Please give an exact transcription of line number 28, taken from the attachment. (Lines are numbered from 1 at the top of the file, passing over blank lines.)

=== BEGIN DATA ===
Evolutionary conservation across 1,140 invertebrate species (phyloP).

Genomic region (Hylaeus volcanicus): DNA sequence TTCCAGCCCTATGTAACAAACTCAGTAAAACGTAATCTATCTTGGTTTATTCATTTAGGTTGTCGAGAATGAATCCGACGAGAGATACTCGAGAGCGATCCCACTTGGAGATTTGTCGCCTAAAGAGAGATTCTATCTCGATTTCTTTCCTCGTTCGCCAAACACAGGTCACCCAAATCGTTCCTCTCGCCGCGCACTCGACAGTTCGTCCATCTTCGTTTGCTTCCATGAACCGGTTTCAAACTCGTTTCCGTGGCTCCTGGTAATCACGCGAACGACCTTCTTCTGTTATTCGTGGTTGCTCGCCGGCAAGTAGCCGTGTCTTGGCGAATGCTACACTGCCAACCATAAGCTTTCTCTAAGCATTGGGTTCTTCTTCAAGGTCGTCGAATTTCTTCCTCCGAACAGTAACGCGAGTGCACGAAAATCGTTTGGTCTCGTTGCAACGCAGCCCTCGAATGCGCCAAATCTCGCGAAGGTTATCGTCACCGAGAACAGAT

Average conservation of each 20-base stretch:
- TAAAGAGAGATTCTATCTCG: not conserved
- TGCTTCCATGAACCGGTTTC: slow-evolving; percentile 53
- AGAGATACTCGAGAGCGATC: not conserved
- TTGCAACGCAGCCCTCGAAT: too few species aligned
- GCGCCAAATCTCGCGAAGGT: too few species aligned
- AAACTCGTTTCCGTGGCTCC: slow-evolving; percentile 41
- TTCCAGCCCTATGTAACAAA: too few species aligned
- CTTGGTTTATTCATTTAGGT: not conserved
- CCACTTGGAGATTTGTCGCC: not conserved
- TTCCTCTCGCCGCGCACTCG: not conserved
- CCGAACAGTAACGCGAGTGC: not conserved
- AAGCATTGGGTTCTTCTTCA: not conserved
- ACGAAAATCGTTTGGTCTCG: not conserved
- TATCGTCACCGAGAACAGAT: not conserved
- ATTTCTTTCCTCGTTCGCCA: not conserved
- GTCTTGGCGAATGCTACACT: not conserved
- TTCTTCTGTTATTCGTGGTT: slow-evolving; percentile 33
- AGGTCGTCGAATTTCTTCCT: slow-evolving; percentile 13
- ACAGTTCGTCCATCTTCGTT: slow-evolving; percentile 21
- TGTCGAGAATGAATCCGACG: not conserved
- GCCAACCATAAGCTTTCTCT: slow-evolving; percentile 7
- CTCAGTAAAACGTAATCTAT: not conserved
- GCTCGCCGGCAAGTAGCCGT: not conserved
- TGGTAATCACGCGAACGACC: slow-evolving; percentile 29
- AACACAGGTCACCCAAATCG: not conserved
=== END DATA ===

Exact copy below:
- AACACAGGTCACCCAAATCG: not conserved